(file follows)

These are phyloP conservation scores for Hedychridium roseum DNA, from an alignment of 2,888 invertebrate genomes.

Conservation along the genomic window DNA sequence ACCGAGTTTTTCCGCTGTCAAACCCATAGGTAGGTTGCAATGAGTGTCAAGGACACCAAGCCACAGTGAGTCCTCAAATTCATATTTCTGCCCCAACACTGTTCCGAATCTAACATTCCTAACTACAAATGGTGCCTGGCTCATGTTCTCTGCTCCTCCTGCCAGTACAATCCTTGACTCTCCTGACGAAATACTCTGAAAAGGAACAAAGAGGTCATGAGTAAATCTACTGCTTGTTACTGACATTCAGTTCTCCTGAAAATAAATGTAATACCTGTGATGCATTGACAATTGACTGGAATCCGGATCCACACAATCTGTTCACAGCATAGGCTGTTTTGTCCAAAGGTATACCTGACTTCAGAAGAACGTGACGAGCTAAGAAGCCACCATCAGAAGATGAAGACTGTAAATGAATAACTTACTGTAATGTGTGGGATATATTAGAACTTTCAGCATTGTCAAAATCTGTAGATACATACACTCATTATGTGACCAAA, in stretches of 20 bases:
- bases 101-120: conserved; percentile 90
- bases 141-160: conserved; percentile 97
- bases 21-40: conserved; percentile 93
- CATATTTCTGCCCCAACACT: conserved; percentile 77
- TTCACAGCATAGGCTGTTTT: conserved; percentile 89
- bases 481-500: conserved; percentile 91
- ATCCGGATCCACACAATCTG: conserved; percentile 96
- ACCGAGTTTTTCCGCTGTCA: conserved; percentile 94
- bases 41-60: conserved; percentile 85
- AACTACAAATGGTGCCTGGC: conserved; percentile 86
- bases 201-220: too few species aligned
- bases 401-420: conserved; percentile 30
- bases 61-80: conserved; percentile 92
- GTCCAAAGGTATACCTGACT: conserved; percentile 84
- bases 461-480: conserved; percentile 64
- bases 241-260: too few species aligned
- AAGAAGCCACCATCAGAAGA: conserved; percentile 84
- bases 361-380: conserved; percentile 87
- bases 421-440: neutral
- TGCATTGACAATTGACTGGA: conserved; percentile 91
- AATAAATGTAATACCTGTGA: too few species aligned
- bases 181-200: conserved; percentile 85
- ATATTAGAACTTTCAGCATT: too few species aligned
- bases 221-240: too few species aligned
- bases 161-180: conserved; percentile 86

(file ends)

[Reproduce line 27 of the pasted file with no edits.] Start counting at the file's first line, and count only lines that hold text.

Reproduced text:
- bases 161-180: conserved; percentile 86